Every household in the borough could be given around £10 each to spend at supermarkets if recycling rates improve, council bosses have revealed.
But market stallholders and opposition councillors have attacked the initiative saying it will damage the town centre.
Under the scheme, which could be the first of its kind in the country, all 36,470 households would be rewarded with supermarket vouchers for helping the council to improve on its recycling record.
Although the scheme is in its early stages, households could be rewarded a voucher of £5 for every one per cent increase the borough recycles between April 2012 and March 2013.
The current recycling figure for the borough is around 35 per cent or 8,598 tonnes.
However market hall traders and councillors have condemned the scheme claiming it would be ‘another nail in the small retailers coffin’.
John Healey, of Fairbrothers Biscuits in the market hall, said: “It’s a bad idea for small businesses. There’s no good sending all the people to supermarkets. The vouchers should be for everywhere to give people the choice.”
Shaun Foster, owner of Lancashire Furniture Company, said: “I think to encourage people to recycle there has to be benefits for everybody.
“They need to help invest in businesses in the town centre to help the place progress. All that is doing is helping the big people.”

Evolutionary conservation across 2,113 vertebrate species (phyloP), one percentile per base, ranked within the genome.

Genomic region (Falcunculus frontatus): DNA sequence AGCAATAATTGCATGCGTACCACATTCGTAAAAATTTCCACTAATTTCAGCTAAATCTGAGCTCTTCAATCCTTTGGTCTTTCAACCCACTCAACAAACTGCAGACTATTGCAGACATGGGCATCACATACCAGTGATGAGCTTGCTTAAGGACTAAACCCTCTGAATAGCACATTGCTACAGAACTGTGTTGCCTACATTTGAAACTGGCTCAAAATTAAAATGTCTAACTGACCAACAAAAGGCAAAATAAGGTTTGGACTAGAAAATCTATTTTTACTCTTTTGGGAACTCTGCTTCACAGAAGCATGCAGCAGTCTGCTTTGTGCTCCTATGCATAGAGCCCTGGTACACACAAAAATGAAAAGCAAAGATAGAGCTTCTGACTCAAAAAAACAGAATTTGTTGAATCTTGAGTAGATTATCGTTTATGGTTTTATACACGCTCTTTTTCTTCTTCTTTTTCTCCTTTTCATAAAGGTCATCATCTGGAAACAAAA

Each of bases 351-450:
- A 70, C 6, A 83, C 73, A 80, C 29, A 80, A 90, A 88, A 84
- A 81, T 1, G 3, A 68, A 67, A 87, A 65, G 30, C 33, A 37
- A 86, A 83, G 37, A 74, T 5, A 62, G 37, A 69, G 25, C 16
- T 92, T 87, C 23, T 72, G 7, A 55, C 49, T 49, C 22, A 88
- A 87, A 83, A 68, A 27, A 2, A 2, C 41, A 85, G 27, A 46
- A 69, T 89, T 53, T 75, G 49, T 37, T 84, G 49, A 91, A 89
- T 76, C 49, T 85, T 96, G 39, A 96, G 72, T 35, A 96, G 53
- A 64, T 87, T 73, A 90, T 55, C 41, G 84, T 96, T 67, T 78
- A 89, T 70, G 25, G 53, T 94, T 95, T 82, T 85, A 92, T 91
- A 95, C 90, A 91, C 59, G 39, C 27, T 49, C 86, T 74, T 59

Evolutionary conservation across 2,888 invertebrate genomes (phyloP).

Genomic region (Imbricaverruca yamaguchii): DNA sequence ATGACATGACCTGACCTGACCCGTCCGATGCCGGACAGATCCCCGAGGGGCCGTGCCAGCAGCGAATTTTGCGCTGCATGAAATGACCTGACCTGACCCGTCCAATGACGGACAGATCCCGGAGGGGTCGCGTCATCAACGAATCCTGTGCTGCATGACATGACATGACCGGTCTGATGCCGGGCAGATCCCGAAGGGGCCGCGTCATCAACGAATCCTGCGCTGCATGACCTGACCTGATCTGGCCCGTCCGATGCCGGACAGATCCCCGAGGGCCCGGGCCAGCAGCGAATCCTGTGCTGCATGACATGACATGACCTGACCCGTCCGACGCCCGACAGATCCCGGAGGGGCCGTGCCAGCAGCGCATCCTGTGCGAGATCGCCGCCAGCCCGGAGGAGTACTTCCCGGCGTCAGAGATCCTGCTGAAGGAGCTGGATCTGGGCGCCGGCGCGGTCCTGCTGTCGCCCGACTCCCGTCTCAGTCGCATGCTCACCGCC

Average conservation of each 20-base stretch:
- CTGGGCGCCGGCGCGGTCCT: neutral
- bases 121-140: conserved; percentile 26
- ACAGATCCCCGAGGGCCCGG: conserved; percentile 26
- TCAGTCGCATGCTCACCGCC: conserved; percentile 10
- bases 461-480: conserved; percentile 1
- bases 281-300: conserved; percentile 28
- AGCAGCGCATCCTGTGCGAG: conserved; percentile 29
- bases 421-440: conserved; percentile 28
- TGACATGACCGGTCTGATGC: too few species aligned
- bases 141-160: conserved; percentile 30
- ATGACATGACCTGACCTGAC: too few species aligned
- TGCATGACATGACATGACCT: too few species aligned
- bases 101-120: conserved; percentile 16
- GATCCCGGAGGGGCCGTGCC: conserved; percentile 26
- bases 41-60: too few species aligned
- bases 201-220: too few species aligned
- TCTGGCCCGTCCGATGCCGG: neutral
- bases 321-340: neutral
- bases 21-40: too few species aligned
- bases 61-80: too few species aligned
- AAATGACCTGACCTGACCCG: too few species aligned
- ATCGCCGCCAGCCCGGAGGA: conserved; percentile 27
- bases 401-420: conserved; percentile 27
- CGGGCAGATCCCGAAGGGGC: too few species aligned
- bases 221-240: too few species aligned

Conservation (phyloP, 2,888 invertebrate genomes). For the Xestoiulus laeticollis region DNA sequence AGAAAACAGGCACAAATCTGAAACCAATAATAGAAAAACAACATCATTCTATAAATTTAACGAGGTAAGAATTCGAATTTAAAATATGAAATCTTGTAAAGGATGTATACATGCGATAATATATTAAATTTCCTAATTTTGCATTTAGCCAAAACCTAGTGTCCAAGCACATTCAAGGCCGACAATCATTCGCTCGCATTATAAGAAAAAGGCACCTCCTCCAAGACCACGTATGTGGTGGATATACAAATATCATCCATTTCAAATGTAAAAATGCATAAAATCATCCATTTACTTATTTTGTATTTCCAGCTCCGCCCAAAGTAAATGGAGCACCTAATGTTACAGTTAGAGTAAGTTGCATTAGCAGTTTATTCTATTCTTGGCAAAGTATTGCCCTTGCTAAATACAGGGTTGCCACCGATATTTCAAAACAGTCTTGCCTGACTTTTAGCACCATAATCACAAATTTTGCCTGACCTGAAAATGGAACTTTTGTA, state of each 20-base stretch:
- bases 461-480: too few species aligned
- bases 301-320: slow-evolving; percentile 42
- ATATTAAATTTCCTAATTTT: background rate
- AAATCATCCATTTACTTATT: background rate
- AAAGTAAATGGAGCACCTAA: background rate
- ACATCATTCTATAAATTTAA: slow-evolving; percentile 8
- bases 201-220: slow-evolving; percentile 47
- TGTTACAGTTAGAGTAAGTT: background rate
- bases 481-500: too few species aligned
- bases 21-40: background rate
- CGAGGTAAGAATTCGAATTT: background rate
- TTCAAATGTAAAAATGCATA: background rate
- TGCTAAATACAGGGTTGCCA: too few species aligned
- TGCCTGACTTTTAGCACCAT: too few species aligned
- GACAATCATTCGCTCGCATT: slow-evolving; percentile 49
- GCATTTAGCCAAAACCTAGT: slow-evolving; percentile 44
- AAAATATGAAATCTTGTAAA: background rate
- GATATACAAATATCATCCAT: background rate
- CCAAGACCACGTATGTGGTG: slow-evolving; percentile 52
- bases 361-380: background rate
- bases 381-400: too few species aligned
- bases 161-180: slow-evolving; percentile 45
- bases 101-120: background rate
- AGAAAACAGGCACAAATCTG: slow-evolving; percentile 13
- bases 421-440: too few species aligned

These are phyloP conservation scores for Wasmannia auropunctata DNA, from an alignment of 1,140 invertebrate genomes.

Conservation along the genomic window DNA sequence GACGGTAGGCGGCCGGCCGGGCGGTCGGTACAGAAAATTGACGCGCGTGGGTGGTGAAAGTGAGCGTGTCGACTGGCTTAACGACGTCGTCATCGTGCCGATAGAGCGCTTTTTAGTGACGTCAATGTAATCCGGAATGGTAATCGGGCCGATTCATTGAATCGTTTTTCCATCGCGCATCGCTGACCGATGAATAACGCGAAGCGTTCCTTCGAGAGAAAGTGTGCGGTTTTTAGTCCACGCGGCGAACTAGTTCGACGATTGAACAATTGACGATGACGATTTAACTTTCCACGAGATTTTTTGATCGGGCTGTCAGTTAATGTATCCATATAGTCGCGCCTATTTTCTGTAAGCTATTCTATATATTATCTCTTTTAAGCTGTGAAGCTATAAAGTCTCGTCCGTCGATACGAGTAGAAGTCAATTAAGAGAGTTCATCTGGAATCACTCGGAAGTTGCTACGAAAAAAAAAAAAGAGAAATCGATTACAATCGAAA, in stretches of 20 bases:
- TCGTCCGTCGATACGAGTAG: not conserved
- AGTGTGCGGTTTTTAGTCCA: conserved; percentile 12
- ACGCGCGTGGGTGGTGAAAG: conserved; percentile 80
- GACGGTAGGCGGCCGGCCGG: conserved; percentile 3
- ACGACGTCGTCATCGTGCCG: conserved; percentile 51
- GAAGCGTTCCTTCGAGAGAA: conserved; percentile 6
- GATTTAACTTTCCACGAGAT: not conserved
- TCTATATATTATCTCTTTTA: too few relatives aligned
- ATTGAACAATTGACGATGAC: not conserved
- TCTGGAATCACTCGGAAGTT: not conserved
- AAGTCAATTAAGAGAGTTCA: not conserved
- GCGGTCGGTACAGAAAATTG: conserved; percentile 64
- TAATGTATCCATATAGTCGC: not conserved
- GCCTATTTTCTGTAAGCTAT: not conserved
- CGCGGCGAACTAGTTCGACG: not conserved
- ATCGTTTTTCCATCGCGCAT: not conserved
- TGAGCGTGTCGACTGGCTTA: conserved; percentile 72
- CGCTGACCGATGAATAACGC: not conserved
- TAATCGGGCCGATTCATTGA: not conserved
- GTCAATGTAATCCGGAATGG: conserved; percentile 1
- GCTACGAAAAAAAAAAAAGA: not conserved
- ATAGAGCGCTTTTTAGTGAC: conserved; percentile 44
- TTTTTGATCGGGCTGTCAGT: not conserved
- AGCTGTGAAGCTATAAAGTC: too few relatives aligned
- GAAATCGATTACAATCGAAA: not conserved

Council bosses have submitted a bid for £39,000 of government funding to bankroll the scheme.
Councillor Marlene Haworth said: “People know themselves that when you go to a supermarket you will drive straight home and won’t go into the town centre.
“I am absolutely certain that an incentive of £5 or £10 will only encourage the people who already do it and I don’t think it will work for people who don’t.
“When people go to the supermarkets with their voucher they will probably spend more money, even if it’s only a few pounds, and that is money that could be spent in the town centre and it won’t be.”
Coun Peter Clarke added: “While I can see the advantage of the scheme, if we are not careful this could result in an another nail in the small retailers coffin.”
The result of the bid will be announced by August 16 and if successful they would then approach supermarkets to find partners for it.
Council leader Miles Parkinson said: “It’s a very valid point but it’s unlikely that we can gear the majority of the smaller traders to come together to take part in the scheme.
“Most businesses are struggling and it’s really only the supermarkets that can be the one's which will take up the gauntlet.
“In the long term it’s something that can definitely be looked at.”